Treatments

Managing Your Care

The form of treatment prescribed for your vestibular disorder may depend upon your symptoms, medical history and general health, a physical examination by a qualified doctor, and diagnostic test results. In addition to being treated for any underlying disease that may be contributing to the balance disorder, treatments can include:

Vestibular Rehabilitation Therapy (VRT)

Vestibular rehabilitation is a specialized form of exercise-based therapy designed to alleviate both primary and secondary symptoms of vestibular disorders. VRT uses specific head, body, and eye exercises designed to retrain the brain to recognize and process signals from the vestibular system and coordinate them with information from vision and proprioception. The choice and form of VRT exercises will differ from person to person.

Canalith Repositioning Procedure (for BPPV)

These are specialized maneuvers performed to treat benign paroxysmal positional vertigo (BPPV). One type of CRM is called the "Epley maneuver." It involves a series of specifically patterned head and trunk movements to move tiny displaced otoliths (often referred to as "crystals") to a place in the inner ear where they can’t cause symptoms.

Home-Based Exercise

Home exercises are often a vital part of balance retraining. Appropriate exercises will be assigned by a physical or occupational therapist to be performed at a prescribed pace, along with a progressive fitness program to increase energy and reduce stress.

Medication

The use of medication in treating vestibular disorders depends on whether the vestibular system dysfunction is in an initial or acute phase (lasting up to 5 days) or chronic phase (ongoing).  Pharmacological treatments may be used to control symptoms, accelerate central compensation, and diminish psychological comorbidity.

Surgical Procedures for Vestibular Dysfunction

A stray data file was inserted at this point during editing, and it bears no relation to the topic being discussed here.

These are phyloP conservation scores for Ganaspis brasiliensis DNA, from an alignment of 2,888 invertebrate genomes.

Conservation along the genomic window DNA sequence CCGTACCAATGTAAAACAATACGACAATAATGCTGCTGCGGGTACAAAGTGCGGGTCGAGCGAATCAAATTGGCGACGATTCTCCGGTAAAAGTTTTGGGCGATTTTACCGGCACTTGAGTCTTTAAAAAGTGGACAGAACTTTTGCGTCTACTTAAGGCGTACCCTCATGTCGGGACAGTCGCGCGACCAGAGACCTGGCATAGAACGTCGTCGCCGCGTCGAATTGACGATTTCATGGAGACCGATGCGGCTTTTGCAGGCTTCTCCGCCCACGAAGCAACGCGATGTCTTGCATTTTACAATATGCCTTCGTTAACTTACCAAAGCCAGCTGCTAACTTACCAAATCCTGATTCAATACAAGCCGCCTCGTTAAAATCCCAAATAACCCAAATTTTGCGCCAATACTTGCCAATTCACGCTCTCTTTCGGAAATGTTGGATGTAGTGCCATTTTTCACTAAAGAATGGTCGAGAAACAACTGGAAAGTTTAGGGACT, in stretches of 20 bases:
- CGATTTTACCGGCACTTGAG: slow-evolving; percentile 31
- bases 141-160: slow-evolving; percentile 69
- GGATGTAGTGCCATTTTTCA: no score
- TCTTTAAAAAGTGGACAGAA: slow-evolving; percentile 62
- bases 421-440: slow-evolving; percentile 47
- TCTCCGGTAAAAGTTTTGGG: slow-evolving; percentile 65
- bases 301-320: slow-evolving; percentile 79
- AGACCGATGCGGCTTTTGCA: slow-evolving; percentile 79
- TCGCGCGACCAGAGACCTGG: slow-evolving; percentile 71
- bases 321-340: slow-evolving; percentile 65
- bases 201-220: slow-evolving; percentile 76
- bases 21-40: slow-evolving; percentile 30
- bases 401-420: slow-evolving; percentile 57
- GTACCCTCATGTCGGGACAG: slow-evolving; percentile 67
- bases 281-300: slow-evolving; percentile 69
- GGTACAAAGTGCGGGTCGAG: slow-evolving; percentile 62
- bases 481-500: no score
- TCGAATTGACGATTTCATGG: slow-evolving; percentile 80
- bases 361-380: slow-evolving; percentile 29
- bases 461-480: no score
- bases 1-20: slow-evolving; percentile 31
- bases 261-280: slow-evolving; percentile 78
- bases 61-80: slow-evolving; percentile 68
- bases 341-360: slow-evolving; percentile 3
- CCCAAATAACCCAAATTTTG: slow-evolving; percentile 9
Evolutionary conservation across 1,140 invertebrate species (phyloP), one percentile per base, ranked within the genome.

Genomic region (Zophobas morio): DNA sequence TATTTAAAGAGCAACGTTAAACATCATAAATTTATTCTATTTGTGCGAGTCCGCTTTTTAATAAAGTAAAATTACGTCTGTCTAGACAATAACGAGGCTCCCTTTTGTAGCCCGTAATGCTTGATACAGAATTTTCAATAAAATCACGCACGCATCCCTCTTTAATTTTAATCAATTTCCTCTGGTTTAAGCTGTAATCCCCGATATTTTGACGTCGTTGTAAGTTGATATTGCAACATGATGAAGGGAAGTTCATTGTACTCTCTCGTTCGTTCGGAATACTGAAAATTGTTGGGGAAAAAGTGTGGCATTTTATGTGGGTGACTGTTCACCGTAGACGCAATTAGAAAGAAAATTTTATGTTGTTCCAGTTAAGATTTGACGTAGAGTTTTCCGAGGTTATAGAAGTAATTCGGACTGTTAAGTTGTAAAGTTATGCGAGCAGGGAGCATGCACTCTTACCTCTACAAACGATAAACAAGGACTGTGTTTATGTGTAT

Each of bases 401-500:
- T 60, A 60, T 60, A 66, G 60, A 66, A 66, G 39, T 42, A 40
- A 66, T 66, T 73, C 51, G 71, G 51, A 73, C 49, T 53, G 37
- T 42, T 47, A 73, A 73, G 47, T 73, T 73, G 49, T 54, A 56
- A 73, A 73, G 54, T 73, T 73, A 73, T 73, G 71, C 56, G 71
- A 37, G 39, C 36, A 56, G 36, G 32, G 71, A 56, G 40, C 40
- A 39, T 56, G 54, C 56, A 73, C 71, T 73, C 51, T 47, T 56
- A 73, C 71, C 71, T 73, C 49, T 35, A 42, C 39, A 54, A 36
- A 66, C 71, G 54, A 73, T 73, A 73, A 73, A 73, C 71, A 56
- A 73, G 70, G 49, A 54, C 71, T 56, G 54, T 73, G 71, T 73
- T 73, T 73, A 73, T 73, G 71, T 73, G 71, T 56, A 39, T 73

When medical treatment isn't effective in controlling vertigo and other symptoms caused by vestibular system dysfunction, surgery may be considered. The type of surgery performed depends upon each individual's diagnosis and physical condition. Surgical procedures for peripheral vestibular disorders are either corrective or destructive. The goal of corrective surgery is to repair or stabilize inner ear function. The goal of destructive surgery is to stop the production of sensory information or prevent its transmission from the inner ear to the brain.

Complementary, Alternative and Integrative Medicine

Complementary medicine refers to treatments that are used alongside traditional, medical treatments. Alternative medicine refers to treatments that are used instead of standard medical treatments. Integrative medicine is a total approach to medical care that combines standard medicine with complementary and alternative practices with the goal of supporting the patient's overall wellness. Often, these approaches are used to treat the secondary symptoms experienced by many vestibular patients, such as nausea and anxiety. When these symptoms are mitigated, traditional approaches may be more effective.

Yoga For Balance

Yoga can help vestibular patients regain balance, focus, movement and coordination. There are many different types of yoga that can all have different impacts on the health and wellbeing of patients experiencing vestibular dysfunction. This article provides information about the different types of yoga and tips for using yoga as a treatment for a vestibular disorder.